Interestingly enough, the women in "Vinegar Tom" all accept their sexuality as a curse. Jack's belief that Alice has stolen his potency demonstrates the belief also found in "The Crucible" that woman ultimately hold the power and, consequently, the blame for the corrupting, evil nature of sex. Sprenger and Kramer, the authors of Malleus Maleficarum (The Hammer of Witches), a very popular book in the seventeenth century, explain why women are simultaneously at the heart of all things sexual and evil:
In "Vinegar Tom," the significance of the sexual in the political relationships of the town's inhabitants is more clearly expressed. Specifically, women's sexual desire is simultaneously portrayed as natural and corrupting. The corrupting influence is portrayed through Jack, a married man, who lusts after Alice and believes she has adversely bewitched his potency. Jack blames Alice for his lack of sexual potency and soon he and his wife Margery have classified Alice's mother as a witch. "Vinegar Tom" demonstrates, as does "The Crucible," that political persecution is very usually underlaid with issues of personal vengeance. Jack and Margery cannot account for the failure of their farm so they credit their failures to Margery, an easy target.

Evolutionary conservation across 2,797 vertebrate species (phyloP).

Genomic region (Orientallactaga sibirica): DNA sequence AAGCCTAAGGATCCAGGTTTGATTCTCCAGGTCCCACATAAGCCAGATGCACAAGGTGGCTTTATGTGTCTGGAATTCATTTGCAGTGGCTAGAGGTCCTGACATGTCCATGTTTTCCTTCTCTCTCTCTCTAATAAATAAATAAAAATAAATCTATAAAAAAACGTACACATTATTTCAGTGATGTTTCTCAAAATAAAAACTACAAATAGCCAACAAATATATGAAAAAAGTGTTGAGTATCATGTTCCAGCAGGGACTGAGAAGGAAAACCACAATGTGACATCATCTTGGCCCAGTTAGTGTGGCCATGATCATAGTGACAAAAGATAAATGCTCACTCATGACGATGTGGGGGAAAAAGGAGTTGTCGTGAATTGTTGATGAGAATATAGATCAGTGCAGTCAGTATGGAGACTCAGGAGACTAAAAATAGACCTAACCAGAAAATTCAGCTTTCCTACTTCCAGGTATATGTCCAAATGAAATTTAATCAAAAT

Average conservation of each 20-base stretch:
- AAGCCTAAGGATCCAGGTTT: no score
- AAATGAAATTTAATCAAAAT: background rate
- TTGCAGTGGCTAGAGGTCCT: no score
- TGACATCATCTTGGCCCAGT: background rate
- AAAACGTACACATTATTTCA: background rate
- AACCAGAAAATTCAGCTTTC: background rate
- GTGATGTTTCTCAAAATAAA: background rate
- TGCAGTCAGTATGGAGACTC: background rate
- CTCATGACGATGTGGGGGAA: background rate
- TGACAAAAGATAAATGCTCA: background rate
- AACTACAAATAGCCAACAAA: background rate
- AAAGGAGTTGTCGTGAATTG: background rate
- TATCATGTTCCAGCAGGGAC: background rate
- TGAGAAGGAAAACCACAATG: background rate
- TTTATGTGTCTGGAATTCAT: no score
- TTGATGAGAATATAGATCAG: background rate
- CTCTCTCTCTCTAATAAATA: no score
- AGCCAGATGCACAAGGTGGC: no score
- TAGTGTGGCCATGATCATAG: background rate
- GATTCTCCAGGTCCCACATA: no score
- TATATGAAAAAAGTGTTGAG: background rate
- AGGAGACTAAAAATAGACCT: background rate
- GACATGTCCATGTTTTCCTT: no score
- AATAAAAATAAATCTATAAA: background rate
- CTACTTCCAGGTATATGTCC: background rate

The conversation and brief relationship between Clay and Lula has already been determined by Lula's pre-conceived notions of who Clay is. In contrast to the feminine view of the Orient explored in "M. Butterfly," the traditional Western view of Africa has been that of the "Dark Continent," savage, sexual, primitive. Consequently, this is what Lula expects and what she sees when she sees Clay. That he denies it, or doesn't even apparently fit into it, can only mean to her that he is suffering from some form of self-deception:
The West is so determined to view the East in a way that grants itself the power in the relationship that it refuses to see what is actually there. Undoubtedly, it could not have been difficu